Spotlight on our students: Why public health? (Fall, 2011)
December 27, 2011
Why public health?
The answer is evident to the more than 1,700 students at UNC Gillings School of Global Public Health. They want to stop the spread of disease, end poverty, promote health and education, stop wars — save the world.
“Disease and poor health limit opportunities for individuals and societies, especially among vulnerable populations,” says Jess Edwards, doctoral student in epidemiology. “Public health removes these barriers.”
“The need for good health is a crucial component of people’s well-being around the world,” says Kimberley Geissler, doctoral student in health policy and management, “and the cost of poor health, both physically and financially, is often staggeringly high.”
Students’ research contributes significantly to the School’s overall research endeavors, and it provides them with the valuable experience of conducting research under the mentorship of experienced faculty members. Training grants and research assistantships support students, as do gifts to the School — through scholarships, travel funds, research support and technology improvements. It is appropriate to feature students’ research in this issue, which focuses especially on the School’s research and on the donors who make much of it possible.
Whether students are earning degrees in epidemiology or environmental sciences and engineering, nutrition or health policy and management, their enthusiasm is contagious. Sometimes, a student’s asking Why not? can open the door to creativity and innovations that would not have occurred without the question.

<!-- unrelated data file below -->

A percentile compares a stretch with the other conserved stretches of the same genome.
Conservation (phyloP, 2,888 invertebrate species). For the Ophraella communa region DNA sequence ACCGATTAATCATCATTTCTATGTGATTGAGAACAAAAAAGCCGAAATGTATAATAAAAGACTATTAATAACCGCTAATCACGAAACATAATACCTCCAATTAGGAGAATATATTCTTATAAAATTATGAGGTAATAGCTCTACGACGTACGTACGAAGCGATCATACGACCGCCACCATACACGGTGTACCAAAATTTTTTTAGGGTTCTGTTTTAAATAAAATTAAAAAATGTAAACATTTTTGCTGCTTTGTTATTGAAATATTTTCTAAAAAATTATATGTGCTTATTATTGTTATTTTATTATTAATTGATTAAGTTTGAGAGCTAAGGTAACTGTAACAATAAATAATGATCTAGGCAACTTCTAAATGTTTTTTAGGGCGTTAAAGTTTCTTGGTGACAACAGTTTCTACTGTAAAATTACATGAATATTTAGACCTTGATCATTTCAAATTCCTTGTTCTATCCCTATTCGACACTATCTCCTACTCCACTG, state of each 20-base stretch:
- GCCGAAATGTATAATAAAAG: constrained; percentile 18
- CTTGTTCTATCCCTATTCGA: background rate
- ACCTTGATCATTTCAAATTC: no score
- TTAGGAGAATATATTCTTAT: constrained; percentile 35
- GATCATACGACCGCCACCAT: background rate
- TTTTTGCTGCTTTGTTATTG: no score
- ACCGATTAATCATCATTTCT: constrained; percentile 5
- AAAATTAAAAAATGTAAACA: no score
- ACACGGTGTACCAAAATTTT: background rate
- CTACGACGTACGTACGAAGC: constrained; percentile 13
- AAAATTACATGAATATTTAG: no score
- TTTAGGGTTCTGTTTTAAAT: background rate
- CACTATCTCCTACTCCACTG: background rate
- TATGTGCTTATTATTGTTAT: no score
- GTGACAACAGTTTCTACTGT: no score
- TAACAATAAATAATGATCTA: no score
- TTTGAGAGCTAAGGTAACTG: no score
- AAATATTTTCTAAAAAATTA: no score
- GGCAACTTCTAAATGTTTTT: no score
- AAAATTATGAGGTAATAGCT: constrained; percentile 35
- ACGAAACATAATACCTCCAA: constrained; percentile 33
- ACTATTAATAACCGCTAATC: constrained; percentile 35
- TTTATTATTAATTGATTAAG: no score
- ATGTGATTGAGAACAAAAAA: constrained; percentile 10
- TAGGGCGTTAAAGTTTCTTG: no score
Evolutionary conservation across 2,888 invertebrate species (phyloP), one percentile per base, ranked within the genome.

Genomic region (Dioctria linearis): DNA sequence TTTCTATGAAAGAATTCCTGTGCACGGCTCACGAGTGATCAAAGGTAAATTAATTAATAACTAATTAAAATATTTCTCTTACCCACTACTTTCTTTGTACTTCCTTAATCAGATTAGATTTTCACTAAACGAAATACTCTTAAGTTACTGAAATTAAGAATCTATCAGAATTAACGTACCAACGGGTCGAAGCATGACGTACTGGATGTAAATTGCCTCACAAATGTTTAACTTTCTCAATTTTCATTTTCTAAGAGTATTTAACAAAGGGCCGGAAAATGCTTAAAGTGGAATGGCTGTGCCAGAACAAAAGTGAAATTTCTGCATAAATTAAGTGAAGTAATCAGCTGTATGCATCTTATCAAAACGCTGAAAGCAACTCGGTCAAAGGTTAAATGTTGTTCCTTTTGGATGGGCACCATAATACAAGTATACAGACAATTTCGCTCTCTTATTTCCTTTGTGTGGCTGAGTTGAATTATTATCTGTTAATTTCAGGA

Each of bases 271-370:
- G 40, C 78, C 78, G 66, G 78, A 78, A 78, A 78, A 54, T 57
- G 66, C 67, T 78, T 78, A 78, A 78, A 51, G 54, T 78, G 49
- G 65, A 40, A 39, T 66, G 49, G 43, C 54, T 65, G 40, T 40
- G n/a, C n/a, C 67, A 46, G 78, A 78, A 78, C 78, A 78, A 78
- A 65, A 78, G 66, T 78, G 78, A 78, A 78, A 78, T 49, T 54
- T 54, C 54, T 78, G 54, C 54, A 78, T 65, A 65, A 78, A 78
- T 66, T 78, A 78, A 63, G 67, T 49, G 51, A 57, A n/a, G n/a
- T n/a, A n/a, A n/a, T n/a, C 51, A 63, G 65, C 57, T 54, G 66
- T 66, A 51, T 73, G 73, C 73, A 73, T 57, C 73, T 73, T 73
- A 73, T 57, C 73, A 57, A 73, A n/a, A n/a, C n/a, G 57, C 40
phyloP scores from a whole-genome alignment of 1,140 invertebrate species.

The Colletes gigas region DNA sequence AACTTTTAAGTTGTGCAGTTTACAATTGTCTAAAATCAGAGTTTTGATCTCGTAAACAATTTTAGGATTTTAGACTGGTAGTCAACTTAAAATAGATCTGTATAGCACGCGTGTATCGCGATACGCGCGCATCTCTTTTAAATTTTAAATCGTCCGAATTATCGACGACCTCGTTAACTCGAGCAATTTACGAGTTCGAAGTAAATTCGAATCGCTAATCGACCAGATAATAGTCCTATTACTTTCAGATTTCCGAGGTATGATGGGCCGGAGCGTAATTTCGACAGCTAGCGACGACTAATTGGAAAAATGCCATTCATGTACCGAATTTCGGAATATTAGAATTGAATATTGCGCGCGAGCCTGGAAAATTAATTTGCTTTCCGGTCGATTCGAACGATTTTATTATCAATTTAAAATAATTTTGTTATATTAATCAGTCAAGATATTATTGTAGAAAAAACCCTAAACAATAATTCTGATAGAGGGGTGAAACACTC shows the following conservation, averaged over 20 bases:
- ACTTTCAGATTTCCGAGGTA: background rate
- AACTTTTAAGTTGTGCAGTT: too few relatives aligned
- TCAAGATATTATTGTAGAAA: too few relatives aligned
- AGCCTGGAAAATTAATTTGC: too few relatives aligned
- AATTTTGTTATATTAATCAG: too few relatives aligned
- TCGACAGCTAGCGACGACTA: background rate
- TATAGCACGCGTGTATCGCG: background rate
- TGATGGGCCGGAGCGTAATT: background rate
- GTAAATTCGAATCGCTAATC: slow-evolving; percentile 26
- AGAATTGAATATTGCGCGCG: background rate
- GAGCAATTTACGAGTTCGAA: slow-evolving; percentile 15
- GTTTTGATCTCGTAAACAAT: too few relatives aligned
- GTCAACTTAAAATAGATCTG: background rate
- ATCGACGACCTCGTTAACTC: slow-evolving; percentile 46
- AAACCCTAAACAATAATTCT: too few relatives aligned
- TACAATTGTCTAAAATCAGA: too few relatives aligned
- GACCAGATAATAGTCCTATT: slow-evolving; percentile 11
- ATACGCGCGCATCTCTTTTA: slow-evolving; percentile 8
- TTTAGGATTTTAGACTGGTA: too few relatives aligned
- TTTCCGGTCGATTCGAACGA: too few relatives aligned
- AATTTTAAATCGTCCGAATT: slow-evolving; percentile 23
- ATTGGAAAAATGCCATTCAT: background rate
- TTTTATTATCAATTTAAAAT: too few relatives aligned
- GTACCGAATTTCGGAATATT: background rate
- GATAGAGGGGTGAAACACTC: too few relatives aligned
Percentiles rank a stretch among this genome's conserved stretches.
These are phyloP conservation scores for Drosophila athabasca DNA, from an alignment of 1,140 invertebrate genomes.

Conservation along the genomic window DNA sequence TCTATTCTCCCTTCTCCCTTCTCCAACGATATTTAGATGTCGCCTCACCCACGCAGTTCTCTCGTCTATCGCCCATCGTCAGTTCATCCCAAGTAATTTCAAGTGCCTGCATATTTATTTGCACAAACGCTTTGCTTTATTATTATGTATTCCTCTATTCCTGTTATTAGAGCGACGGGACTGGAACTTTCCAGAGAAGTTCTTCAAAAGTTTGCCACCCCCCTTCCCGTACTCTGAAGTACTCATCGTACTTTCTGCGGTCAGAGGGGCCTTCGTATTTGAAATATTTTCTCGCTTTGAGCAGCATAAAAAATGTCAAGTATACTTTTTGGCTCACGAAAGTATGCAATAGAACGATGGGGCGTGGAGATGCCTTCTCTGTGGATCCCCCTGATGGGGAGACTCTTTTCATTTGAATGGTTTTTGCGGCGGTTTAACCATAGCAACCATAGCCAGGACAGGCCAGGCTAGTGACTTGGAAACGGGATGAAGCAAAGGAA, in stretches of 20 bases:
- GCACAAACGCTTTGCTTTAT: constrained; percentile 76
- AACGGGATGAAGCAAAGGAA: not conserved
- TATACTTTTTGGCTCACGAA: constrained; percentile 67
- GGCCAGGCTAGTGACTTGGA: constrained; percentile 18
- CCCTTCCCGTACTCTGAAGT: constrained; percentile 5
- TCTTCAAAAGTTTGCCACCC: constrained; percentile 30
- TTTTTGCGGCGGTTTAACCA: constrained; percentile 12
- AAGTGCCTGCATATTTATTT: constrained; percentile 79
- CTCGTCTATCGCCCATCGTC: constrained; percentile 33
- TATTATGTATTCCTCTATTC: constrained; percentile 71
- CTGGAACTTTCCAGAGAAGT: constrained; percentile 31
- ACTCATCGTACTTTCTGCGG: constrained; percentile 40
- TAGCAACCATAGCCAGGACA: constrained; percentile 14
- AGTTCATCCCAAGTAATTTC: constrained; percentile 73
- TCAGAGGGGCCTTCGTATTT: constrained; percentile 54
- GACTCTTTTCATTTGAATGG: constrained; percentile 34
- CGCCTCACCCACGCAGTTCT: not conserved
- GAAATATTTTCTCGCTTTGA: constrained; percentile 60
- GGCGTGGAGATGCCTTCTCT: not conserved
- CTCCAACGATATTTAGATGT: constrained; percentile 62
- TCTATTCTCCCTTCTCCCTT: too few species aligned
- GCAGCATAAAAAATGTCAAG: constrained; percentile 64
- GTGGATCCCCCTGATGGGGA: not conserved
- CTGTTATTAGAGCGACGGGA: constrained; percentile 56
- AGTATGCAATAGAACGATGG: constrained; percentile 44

“It is such a gift to be on the faculty of a school of public health that attracts students and postdocs who are not only the best and brightest but who are committed to making a difference,” says Eugenia Eng, DrPH, professor of health behavior and health education. “It is through following their careers that I can behold the real and meaningful impact from our work.” Eng speaks knowingly. She recently received the ASPH/Pfizer Faculty Award for Excellence in Academic Public Health Practice.
Michael Aitken, PhD, chairs the Department of Environmental Sciences and Engineering, which attracts students with a wide range of scientific interests, from ecology to engineering. “Many students choose our department because we’re based in a public health school,” he says. “They want to make a difference, and they perceive that public health focuses on that. They have a connection to the ‘human side’ of the fields we represent, which is different than the culture of other programs.”
Here, students are challenged to make their research count — to choose topics for class work, theses and dissertations that anticipate public health problems and accelerate public health solutions. Our students’ many awards at the UNC Graduate School’s annual Impact Awards ceremony reflect the impact of their research.
— Ramona DuBose
Carolina Public Health is a publication of the University of North Carolina at Chapel Hill Gillings School of Global Public Health. To view previous issues, please visit www.sph.unc.edu/cph.